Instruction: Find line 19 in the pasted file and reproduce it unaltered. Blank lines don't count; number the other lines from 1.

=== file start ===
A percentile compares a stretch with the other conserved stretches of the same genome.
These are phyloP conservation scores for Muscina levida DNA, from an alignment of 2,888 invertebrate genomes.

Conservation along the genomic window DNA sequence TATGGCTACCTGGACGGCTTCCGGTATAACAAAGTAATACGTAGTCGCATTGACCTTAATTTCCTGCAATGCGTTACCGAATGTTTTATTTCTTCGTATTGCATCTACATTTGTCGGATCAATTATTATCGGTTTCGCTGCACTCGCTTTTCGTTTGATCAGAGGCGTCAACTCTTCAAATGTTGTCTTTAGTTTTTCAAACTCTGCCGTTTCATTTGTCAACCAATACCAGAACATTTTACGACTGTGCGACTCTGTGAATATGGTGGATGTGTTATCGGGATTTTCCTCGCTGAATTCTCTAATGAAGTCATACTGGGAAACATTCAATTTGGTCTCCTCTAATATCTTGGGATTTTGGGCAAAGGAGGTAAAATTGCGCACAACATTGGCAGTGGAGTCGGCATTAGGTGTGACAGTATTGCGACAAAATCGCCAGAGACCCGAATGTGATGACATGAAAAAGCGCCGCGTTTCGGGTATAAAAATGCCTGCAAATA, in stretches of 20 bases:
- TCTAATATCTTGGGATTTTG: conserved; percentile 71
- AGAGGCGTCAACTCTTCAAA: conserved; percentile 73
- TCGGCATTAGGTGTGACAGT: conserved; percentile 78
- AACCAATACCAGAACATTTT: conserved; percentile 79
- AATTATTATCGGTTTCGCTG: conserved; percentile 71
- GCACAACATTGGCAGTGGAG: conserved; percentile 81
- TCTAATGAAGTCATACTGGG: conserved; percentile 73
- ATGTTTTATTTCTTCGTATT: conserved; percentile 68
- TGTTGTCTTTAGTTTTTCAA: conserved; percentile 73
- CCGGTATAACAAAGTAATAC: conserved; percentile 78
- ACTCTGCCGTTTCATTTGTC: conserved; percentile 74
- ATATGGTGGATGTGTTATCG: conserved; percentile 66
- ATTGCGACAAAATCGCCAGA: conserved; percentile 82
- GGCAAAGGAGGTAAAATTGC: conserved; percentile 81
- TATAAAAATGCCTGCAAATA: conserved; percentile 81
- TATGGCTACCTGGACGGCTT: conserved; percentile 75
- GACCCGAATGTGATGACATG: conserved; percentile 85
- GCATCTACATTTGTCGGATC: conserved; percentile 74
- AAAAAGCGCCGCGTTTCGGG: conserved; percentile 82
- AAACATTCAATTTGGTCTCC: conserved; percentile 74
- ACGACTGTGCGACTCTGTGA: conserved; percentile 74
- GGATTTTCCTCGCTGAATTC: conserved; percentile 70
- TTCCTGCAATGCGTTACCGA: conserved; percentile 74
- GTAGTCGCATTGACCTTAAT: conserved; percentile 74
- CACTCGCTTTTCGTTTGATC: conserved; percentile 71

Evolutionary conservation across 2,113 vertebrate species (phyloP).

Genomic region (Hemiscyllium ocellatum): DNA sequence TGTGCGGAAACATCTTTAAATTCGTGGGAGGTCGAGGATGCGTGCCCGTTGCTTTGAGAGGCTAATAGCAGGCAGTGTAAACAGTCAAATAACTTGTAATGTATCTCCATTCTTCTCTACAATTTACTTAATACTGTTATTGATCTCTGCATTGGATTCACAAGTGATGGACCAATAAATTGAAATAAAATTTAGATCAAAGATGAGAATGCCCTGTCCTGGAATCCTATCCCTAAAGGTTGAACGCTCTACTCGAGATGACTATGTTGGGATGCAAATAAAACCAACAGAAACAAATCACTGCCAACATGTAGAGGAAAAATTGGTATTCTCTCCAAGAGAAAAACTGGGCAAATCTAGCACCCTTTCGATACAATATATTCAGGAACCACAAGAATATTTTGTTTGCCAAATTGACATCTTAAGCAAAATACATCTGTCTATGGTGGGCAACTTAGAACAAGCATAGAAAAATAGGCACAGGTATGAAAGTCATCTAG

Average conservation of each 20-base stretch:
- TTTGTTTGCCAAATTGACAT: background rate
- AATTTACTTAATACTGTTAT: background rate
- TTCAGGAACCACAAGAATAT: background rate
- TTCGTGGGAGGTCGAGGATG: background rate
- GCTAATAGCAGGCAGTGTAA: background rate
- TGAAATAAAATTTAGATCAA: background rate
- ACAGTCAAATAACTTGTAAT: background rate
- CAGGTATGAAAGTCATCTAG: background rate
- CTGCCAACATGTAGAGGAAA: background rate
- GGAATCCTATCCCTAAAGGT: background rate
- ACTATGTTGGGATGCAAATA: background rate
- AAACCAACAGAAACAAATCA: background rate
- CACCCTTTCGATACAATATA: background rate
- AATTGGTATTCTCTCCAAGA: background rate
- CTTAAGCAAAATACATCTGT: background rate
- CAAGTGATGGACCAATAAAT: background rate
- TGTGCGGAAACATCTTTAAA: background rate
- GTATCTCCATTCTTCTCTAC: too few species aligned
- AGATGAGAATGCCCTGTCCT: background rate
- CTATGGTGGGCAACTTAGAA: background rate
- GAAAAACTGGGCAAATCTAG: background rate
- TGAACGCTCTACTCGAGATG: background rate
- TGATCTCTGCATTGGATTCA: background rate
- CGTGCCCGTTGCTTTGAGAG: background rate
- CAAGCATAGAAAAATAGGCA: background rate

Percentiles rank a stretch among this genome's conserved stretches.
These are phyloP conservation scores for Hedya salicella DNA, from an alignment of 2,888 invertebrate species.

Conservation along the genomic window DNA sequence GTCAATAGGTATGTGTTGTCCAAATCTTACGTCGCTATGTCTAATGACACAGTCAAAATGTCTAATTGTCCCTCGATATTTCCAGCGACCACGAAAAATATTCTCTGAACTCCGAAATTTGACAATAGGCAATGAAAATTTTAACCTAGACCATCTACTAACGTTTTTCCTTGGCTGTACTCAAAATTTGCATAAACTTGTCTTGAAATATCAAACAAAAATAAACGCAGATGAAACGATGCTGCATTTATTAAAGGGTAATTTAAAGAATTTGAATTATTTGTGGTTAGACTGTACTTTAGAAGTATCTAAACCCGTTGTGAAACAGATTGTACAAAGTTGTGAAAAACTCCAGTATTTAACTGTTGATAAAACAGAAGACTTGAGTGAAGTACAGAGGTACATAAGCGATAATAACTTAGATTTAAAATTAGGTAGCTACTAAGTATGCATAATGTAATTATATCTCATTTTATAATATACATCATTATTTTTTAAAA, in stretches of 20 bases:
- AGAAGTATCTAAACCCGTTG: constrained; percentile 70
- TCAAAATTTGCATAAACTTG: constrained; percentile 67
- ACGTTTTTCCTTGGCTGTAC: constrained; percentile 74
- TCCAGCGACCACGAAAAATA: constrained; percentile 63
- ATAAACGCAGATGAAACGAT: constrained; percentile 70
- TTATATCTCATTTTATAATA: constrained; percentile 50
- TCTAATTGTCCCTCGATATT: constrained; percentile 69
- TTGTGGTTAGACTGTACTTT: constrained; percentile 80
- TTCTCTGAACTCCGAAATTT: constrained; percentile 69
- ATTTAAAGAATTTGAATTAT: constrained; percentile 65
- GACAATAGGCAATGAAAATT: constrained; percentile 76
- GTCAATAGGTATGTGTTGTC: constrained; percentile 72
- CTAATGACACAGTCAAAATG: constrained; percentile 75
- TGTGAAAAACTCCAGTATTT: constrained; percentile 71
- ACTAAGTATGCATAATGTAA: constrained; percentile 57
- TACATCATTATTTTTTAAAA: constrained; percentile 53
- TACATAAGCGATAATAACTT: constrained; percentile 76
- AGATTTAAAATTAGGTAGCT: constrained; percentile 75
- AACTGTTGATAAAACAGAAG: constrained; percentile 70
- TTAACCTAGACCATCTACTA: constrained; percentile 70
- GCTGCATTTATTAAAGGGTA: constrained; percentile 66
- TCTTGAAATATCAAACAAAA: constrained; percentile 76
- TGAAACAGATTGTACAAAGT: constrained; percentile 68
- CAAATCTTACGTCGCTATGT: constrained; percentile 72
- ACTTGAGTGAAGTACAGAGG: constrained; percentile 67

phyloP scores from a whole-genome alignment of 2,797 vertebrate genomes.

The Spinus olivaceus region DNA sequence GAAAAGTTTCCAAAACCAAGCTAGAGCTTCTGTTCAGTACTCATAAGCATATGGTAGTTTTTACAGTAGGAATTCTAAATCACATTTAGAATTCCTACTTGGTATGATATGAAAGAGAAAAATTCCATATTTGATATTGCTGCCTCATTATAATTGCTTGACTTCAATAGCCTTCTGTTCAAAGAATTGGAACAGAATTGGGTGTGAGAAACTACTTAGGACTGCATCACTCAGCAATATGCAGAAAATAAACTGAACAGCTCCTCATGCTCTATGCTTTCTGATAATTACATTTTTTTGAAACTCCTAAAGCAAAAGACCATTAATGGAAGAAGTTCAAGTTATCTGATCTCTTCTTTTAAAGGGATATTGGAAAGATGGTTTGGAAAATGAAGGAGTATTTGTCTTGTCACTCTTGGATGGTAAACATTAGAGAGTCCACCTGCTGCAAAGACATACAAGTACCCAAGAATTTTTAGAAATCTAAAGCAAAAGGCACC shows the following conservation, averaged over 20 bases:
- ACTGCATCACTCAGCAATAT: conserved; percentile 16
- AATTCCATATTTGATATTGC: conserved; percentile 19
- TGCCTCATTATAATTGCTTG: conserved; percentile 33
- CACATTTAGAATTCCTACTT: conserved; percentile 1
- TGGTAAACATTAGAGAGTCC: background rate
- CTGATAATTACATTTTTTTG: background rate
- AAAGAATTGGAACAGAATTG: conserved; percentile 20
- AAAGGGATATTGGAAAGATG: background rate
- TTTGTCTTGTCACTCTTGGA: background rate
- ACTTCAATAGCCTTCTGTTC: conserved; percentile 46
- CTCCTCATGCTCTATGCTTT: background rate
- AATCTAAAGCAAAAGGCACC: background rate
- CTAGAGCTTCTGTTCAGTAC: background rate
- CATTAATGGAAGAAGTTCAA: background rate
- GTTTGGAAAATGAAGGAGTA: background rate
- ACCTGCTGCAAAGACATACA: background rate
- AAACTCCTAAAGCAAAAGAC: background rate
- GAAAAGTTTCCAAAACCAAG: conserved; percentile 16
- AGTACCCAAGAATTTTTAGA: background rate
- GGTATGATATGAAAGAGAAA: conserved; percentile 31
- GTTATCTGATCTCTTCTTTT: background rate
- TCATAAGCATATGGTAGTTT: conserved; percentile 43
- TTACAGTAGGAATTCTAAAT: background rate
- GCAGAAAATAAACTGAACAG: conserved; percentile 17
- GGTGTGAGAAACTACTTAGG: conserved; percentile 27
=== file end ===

- TATGGCTACCTGGACGGCTT: conserved; percentile 75